Monday 2 September 2019

Stinky Minke!

Following a run of trips cancelled due to poor sea conditions, I was delighted that today's Yorkshire Coast Nature Seabird and Whale trip was going ahead. We had decided to cancel at the end of last week as the forecast looked bad, but over the weekend, it improved markedly and as I passed Sandsend this morning, the sea looked very promising. Game on!

Rich had had a couple of great tours last week, preceded by Mark's epic adventure when he recorded our first Cory's Shearwater (see here) plus the first Balearic Shearwater of the season. The Minke Whales had arrived in numbers, so, with a good sea, it was shaping up to be a great day. And so it proved!

Spotting a large wheeling flock of Gannets, we cruised over, about 2 miles out from Staithes Harbour and within minutes I picked up our first whale - which blew strongly several times! This is unusual for a Minke and for a while we were very hopeful this could be something bigger, but as with last year's possible Sei/Humpback/Fin, we never did pin it down. Presumably just a Minke behaving oddly. Within a few minutes we were surrounded by impressive Minke Whales, feeding around a spawning shoal of Herring. Mackerel were in on the act too, in turn attracting the Gannets. Manx Shearwaters joined the frenzy along with commoner Fulmars and Gannets. The smell of the Minke's exhaled breath, the 'blow' could be smelt on the wind - smelly cabbage! They really are Stinky Minkes! It was hard to know which way to look, as whales surfaced all around, sometimes right next to the boat.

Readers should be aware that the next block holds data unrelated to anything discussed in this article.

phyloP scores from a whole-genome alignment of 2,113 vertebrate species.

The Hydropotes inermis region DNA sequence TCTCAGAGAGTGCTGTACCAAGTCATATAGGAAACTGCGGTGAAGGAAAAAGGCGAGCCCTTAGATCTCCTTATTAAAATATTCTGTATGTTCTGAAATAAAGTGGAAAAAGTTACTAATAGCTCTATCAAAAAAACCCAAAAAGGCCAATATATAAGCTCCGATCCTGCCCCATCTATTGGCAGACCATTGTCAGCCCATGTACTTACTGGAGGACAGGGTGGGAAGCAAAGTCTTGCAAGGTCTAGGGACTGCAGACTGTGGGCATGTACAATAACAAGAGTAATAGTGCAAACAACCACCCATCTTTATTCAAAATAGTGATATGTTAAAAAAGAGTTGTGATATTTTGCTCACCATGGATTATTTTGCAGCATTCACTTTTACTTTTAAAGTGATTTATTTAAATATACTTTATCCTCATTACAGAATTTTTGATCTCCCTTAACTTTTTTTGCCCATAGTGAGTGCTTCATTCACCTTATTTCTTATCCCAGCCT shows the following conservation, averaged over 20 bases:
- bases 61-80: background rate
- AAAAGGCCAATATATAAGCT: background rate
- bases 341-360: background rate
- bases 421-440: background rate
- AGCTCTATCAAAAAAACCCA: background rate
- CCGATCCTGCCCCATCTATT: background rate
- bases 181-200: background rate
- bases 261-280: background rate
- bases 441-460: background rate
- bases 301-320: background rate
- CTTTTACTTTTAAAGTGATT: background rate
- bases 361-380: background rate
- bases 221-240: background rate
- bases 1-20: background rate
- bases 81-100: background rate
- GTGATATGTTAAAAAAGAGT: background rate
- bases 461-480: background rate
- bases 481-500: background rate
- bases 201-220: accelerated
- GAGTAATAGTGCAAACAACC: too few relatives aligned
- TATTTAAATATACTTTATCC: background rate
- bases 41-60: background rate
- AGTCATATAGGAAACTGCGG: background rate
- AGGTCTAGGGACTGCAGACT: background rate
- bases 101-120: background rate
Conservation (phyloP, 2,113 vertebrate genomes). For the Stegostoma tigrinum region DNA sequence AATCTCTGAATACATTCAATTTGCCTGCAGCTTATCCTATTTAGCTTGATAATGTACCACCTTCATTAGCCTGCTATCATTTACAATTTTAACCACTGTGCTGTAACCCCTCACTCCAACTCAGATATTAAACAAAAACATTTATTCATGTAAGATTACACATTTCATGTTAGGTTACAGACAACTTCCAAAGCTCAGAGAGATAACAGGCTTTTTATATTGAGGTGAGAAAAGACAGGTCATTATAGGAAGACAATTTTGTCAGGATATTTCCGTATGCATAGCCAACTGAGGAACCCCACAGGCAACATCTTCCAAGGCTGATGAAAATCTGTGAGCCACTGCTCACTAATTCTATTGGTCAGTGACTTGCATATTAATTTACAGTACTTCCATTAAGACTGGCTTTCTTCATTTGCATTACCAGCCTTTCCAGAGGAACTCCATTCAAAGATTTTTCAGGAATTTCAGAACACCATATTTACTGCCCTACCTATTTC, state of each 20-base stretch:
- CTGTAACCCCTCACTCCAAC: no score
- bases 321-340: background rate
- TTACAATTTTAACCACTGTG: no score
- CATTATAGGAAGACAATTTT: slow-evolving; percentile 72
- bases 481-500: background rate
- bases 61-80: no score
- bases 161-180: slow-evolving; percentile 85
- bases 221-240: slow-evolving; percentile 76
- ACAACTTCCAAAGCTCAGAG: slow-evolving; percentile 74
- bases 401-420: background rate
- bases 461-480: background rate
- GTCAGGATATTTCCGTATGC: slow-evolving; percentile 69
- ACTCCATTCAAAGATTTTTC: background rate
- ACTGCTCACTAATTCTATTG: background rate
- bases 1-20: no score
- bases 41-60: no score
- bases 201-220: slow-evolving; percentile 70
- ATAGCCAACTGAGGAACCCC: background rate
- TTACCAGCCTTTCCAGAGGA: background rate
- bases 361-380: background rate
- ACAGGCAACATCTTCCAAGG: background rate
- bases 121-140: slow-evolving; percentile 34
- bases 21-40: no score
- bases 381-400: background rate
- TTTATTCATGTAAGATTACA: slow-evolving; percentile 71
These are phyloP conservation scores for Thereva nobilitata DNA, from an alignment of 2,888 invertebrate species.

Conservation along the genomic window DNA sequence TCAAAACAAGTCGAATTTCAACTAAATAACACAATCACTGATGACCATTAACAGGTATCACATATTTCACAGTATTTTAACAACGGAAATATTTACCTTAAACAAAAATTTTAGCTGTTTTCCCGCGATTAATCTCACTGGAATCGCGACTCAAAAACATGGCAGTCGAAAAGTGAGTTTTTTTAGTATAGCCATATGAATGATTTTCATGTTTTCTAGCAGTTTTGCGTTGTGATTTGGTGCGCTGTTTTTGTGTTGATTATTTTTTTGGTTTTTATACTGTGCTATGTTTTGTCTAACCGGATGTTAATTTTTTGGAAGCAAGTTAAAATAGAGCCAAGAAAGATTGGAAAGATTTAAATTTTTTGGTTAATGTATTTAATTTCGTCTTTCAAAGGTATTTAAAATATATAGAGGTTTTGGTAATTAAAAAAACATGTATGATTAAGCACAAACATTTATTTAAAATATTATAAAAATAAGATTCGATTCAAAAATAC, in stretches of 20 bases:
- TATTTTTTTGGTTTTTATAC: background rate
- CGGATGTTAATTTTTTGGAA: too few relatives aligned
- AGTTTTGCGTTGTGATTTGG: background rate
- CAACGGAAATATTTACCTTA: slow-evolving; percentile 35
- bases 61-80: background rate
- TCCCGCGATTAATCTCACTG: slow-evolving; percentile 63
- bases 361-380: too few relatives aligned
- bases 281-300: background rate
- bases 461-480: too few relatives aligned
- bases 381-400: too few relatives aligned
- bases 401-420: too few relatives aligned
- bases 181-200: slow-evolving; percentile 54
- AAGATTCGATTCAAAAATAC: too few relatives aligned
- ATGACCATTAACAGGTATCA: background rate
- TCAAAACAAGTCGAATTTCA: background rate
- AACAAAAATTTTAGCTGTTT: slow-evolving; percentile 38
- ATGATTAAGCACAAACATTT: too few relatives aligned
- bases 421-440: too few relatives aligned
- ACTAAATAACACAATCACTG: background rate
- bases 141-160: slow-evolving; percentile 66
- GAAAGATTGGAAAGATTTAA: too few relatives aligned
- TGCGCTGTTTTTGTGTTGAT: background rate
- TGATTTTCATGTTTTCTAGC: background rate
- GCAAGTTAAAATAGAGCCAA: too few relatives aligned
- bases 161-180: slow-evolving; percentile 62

Surfacing profile of a Minke Whale

We gave the whales some space and headed further out. Guided by Gannets once again, we soon encountered another feeding group of Minke Whales, this time about eight. The whales surfaced noisily around us, to the delight of all on board.

We carried on our search - Ian Boustead who was conducting the survey (as part of the Yorkshire Wildlife Trust/Seawatch Foundation Yorkshire Cetacean project), totted up our whale count and stated we had seen at least 20 individuals. Brilliant!

Sometimes, they came right alongside!

The sea got up by lunchtime along with some rain and wind, so we headed inshore to look for Harbour Porpoises and birds. It was disappointingly quiet close to the cliffs, but our exhilaration and Sean's lemon drizzle cake kept us going. Things calmed down by 2pm, so we went back out to about five miles and saw a handful more Minkes and a few Bonxies including a close bird sitting on the sea. Time was getting on, so we headed in, covered in smiles and salty sea.

Bonxie or Great Skua.

Happy Days on All My Sons!

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